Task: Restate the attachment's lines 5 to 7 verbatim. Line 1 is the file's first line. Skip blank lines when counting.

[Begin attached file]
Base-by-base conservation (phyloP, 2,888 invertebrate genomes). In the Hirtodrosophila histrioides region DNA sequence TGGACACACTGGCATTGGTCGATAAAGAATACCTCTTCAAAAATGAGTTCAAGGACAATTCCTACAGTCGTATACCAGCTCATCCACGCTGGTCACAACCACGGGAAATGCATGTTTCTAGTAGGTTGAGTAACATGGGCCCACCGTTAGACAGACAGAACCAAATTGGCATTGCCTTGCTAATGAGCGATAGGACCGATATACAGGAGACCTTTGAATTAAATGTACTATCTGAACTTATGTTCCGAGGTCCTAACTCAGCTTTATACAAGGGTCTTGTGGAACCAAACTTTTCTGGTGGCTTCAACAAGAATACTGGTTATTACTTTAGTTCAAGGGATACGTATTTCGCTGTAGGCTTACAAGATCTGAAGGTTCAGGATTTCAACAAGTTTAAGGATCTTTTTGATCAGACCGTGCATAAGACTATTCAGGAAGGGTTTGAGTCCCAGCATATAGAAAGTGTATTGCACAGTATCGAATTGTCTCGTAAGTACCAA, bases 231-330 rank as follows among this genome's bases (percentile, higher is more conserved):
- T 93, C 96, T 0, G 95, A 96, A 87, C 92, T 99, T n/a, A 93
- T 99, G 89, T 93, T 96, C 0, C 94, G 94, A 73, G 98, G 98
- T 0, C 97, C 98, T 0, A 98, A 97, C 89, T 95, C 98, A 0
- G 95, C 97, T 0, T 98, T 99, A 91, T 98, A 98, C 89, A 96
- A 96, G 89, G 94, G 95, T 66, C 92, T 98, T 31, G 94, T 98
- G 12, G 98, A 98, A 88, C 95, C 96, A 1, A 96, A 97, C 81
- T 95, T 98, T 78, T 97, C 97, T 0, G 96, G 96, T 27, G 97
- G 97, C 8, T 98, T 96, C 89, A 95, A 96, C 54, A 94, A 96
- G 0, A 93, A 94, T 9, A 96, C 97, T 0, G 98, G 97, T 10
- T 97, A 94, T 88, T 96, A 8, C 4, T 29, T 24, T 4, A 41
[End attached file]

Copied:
- G 95, C 97, T 0, T 98, T 99, A 91, T 98, A 98, C 89, A 96
- A 96, G 89, G 94, G 95, T 66, C 92, T 98, T 31, G 94, T 98
- G 12, G 98, A 98, A 88, C 95, C 96, A 1, A 96, A 97, C 81